What is Language?
Now that we have explored speech and all the wonderful subsystems that bring it to life, let’s dive into Language and what makes it so different.
Language is the ability to pick and choose the right words to say – it’s a ‘brain’ skill! It is also the ability to understand what is being said.
Have you ever tried to learn a new language? It’s a challenging experience, isn’t it? There is so much to learn, from grammar to the meaning of words that you’ve never heard spoken in another language before. In the process of learning a new language there is so much to learn, from the way words are used in different tenses (gone, go, going to) all the way through to how to start and maintain a conversation with someone else speaking that same language.
It’s a lot to think about at once! So, it’s not surprising that some people may find themselves struggling with language challenges or even diagnosable Language Disorders.
What Makes Speech and Language Different?
We hope the differences between Speech and Language are becoming clearer now that we’ve explored what each area involves.
As a quick recap, Speech refers to the way in which we say words; articulating each speech sound in a way that makes sure we can be understood by others whether we are standing right next to them or shouting across a park while playing a game with friends.
Language on the other hand is all about conveying and understanding meaning. Idioms like ‘on the other hand’ can be difficult for those learning English to understand because it requires an intimate knowledge and understanding of how we use the English language. When we struggle to comprehend the meaning of language, like after a stroke, it can be difficult to interact with loved ones and even health professionals taking care of us because we cannot understand everything they are saying to us.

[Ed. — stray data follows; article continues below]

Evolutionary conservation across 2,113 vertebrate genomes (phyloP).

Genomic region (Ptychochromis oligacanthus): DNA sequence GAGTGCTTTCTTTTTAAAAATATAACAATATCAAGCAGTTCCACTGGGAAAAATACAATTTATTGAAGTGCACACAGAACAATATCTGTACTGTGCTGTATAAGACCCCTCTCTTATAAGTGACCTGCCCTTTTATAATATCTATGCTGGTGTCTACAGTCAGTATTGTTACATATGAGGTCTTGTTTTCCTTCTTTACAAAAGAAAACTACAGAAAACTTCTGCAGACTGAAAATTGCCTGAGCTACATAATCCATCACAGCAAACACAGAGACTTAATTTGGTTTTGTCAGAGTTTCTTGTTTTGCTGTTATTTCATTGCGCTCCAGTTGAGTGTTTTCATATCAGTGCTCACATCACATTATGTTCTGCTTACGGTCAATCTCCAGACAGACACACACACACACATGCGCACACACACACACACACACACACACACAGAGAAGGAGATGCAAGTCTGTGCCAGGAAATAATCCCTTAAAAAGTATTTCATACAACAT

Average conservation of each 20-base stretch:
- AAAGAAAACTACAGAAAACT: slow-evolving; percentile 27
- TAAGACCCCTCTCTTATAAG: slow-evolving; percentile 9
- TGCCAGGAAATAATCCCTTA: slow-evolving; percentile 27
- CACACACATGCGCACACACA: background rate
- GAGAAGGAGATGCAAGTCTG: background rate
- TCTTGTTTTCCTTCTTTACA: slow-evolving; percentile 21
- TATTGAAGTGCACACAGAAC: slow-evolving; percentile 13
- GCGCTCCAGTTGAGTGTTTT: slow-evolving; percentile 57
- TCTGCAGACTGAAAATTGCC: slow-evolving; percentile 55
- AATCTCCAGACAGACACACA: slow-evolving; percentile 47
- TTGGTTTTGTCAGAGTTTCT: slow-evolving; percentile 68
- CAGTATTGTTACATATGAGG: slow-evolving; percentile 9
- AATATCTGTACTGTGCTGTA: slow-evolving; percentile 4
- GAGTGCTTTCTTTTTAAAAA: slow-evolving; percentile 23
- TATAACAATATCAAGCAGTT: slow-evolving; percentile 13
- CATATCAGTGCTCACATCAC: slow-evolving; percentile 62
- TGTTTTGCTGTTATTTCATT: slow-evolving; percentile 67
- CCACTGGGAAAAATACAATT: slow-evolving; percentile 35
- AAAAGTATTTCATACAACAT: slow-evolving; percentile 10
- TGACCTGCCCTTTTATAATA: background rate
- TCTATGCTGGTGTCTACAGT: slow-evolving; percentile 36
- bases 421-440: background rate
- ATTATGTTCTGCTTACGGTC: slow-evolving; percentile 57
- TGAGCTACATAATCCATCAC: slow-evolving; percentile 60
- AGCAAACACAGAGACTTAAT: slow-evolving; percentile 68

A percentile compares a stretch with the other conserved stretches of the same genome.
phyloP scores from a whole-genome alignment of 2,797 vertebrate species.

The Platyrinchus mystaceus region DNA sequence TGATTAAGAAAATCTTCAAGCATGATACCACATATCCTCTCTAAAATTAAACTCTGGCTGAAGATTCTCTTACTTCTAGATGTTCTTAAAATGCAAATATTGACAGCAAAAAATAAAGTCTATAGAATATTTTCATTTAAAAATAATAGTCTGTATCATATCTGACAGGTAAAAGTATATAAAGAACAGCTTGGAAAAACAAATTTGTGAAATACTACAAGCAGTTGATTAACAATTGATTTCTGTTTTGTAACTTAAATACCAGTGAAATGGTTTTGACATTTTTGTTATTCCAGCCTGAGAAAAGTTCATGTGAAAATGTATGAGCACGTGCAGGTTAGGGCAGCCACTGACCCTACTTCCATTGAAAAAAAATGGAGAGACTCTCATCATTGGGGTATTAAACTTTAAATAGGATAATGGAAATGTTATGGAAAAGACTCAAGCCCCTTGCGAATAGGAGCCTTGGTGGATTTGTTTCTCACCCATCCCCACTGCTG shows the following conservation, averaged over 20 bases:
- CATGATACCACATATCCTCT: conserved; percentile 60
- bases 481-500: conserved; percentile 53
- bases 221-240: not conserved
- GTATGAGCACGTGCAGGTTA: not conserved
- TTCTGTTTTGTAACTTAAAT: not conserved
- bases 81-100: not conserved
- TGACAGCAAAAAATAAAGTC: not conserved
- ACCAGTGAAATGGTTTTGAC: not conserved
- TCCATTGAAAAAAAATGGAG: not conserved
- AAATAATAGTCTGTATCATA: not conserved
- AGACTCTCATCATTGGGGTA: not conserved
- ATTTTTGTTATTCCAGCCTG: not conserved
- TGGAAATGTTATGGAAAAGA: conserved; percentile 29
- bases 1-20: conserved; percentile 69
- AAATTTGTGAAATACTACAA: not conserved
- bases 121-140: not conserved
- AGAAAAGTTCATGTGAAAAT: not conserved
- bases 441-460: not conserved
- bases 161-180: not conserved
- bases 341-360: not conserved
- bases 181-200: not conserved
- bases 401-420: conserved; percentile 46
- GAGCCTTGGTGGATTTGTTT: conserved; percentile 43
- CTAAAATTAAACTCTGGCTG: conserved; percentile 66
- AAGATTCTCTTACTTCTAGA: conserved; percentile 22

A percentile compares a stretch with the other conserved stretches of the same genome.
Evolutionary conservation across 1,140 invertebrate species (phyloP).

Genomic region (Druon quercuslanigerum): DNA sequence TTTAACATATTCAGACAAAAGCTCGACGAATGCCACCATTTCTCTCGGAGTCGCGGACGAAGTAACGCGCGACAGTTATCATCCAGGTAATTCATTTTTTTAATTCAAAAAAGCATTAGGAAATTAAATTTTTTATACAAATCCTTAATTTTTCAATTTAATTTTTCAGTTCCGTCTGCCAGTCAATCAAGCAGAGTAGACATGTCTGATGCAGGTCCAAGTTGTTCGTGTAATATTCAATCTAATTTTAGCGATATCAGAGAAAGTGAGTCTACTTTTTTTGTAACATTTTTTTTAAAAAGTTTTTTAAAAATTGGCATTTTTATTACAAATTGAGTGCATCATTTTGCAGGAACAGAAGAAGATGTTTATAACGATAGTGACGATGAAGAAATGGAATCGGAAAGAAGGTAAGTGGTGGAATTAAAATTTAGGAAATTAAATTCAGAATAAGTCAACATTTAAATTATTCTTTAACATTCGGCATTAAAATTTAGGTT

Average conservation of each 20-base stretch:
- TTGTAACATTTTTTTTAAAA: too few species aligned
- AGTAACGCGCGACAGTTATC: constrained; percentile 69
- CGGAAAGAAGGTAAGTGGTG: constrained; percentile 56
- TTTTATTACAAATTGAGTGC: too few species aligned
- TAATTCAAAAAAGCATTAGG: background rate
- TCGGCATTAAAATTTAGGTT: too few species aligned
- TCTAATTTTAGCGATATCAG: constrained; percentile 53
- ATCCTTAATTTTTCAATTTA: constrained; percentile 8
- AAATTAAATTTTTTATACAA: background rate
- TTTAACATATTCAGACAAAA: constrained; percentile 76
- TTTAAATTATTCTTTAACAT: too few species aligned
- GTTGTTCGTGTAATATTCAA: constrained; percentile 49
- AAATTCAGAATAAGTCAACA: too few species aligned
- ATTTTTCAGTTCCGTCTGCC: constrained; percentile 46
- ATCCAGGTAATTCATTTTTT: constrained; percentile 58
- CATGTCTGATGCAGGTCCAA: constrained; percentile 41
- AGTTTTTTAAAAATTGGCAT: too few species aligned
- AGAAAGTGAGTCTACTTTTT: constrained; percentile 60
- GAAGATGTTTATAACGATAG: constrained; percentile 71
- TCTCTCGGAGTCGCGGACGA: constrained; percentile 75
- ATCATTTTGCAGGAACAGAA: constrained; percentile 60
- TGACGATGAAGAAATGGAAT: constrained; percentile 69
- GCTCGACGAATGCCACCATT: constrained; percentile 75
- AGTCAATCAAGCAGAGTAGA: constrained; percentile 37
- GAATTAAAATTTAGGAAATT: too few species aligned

Can You Have Speech Challenges without Language Challenges?
It is possible to experience difficulties with one or the other – just because someone struggles with Speech doesn’t mean they will struggle with Language.
For example, a child or adult may have typical language skills – understanding what others are communicating – but may be unable to speak clearly or fluently due to a Speech Sound Disorder, Apraxia, Dysarthria, a Stutter, or another challenge they are facing. This is someone facing a Speech challenge without necessarily having any Language challenges.
On the other end of the spectrum, a child or adult may be able to produce clear speech sounds but may have limited language skills that make it hard to communicate with those around them, including their close family members. This could be due to a Language Delay, a Developmental Language Disorder (DLD) or due to a stroke.
It’s also common that people experience difficulties with both areas. That’s why your Speech Pathologist will spend time asking questions about all areas of Speech and Language to make sure we don’t miss anything.
Do you know someone who is experiencing challenges with their Speech, Language, or both areas? We’d love to help. Our team of passionate Speech Pathologists work with people of all ages and with all types of Speech and Language concerns.
SpeechEase Speech Therapy have private practice clinics in Townsville and Mackay with clinicians who are ready to help you to achieve your Speech and Language goals. Register for our Speech Therapy services today!